Senate Minority Leader Mitch McConnell is fuming over a report that the Pentagon may be on the verge of forcing a Kentucky firm that makes jackets for the Air Force to shut down by shifting its work to federal prisons.
With unemployment in Kentucky still above 9 percent, McConnell said in a statement Thursday that “now is not the time for this administration to start looking for ways to pay convicts to take law-abiding, taxpaying Kentuckians’ jobs.”
“There are plenty of things prisoners can do to improve our communities that don’t involve putting a company that has made Air Force jackets for the past 50 years out of business,” McConnell added.
According to the Louisville Courier-Journal
, the Ashland Sales and Service company currently has a five-year, $20 million defense contract that keeps 100 people employed making about 70,000 jackets a year for Air Force personnel. The president even wears a Kentucky-made jacket while flying aboard Air Force One.
The company has been awarded the contract for the jackets repeatedly over the past 50 years. But now that long relationship is in jeopardy as the Pentagon searches for ways to trim billions more from its budget over the next 10 years.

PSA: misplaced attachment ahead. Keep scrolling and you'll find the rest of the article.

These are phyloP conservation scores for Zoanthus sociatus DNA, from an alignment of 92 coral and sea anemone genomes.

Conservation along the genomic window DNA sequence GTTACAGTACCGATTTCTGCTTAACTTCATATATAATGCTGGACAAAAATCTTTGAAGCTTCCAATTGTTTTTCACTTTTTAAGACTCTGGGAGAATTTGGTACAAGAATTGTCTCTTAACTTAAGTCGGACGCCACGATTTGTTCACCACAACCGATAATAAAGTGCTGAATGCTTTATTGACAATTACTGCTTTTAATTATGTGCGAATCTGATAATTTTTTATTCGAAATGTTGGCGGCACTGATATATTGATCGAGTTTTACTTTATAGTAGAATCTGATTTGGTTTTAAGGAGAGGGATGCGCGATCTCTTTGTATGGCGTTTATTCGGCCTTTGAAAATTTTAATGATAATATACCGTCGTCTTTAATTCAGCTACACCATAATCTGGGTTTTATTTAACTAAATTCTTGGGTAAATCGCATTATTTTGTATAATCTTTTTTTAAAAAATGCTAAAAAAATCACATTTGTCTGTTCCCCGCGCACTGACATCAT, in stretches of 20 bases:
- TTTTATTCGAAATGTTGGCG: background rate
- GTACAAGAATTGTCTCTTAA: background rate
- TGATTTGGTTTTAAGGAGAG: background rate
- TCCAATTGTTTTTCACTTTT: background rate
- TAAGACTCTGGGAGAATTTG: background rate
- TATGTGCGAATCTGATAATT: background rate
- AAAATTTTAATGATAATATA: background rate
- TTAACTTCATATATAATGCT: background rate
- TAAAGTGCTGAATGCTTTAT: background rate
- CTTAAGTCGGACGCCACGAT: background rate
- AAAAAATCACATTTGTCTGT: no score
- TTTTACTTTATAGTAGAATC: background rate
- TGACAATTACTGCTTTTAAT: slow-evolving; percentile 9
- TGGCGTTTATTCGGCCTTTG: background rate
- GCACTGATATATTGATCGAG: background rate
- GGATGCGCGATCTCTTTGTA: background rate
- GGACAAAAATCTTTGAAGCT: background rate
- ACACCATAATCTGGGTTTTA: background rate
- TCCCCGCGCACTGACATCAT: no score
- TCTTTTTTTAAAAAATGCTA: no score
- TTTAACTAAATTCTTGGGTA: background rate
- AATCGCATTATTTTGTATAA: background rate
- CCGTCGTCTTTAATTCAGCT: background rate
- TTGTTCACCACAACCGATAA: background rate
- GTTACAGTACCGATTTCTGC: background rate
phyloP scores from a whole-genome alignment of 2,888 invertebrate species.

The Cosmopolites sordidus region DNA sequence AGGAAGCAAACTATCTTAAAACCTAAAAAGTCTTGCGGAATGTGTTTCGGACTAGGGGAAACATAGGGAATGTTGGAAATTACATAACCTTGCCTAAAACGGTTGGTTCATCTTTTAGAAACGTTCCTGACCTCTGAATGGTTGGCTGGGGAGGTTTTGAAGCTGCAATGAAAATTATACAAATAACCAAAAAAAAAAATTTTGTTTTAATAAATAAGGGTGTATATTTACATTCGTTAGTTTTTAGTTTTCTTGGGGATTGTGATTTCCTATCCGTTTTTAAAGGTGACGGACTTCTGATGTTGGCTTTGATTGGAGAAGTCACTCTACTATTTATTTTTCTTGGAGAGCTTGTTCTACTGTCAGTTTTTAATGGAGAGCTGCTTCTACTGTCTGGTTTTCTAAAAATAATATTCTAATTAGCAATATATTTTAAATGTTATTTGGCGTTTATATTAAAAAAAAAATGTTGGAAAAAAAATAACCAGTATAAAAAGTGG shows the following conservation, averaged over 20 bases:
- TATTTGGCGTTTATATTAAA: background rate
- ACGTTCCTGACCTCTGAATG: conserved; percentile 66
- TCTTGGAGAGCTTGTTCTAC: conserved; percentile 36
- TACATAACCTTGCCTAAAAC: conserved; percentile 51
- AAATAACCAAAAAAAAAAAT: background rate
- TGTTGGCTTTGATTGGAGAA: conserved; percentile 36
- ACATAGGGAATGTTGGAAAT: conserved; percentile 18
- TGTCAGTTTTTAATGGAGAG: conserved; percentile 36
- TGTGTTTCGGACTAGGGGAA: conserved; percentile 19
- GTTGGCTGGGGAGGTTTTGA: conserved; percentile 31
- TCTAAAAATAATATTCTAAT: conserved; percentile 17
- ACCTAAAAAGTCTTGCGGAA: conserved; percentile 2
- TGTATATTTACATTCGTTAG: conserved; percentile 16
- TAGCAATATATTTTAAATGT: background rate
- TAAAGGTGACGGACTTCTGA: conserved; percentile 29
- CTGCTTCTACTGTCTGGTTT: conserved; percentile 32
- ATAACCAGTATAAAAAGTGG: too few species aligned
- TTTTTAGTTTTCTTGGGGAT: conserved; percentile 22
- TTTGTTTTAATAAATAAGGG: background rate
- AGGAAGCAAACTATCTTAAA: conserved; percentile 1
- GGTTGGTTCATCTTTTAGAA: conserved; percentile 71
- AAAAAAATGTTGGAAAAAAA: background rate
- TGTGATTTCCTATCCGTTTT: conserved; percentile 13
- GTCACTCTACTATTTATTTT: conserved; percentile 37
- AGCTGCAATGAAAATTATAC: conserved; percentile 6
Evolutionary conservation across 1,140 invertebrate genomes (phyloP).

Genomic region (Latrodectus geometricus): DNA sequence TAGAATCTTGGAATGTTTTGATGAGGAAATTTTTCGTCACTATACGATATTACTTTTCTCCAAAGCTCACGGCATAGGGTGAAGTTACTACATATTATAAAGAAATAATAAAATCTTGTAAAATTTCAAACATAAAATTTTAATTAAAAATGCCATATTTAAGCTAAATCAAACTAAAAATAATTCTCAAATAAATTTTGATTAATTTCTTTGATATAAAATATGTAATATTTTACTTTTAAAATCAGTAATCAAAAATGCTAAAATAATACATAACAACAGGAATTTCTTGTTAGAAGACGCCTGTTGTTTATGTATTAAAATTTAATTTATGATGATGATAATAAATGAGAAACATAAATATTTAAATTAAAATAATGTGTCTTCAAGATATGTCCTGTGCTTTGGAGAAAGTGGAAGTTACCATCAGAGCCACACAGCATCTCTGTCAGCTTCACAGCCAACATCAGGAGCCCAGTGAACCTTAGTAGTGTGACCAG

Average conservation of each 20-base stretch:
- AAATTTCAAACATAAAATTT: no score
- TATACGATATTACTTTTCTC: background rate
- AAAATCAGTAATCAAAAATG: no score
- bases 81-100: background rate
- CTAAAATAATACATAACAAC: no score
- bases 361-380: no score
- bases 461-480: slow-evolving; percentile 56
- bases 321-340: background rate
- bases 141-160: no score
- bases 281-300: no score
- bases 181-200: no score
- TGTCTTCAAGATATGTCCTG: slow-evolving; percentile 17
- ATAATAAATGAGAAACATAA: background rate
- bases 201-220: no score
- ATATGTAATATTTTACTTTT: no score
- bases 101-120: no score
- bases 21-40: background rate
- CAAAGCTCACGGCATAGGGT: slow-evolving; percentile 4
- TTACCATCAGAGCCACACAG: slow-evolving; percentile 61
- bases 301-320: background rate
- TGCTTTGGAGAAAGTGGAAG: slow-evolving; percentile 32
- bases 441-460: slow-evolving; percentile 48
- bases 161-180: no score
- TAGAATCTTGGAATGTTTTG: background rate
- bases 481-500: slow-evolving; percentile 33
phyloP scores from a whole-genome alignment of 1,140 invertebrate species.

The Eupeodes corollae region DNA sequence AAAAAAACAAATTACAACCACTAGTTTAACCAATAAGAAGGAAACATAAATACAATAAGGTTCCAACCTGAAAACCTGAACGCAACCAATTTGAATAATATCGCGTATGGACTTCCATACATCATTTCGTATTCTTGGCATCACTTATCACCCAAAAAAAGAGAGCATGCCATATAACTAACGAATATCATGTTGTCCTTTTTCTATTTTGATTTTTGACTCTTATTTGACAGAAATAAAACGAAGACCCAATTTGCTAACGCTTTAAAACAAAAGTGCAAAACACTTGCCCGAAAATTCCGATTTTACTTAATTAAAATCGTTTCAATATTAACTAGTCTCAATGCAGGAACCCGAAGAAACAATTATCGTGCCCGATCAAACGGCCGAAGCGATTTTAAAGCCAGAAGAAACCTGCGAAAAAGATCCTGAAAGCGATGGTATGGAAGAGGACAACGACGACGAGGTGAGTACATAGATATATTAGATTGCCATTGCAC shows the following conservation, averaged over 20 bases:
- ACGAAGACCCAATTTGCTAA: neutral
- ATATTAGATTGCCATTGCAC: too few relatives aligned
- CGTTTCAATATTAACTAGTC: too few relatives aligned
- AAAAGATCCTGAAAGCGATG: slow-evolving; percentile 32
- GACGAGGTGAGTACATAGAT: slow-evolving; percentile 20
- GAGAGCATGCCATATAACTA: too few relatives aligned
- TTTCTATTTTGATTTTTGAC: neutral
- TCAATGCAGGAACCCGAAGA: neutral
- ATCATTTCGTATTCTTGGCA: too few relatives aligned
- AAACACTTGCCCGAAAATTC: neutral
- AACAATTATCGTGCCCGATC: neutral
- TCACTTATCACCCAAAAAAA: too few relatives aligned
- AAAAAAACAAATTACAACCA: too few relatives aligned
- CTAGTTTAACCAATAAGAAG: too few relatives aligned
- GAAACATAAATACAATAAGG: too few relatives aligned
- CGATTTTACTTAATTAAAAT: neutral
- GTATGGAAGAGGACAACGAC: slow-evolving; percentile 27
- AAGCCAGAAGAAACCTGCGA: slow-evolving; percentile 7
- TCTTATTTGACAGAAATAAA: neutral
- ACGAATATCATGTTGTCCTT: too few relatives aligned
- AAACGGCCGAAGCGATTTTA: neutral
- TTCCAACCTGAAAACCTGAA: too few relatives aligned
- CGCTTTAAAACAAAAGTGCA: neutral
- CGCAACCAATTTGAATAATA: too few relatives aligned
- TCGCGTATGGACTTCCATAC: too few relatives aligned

And by law, the Pentagon must purchase from the Federal Prison Industries system if a prisoner-made item is comparable to what can be produced by a private company.
The Courier-Journal reported Friday that a final decision has not been mad. But that hasn’t stopped Ashland Sales President Michael Mansh from enlisting the help of the state’s Republican senators, McConnell and Rand Paul, in hopes of using their persuasive powers to keep the Air Force supplied with Kentucky-made jackets.
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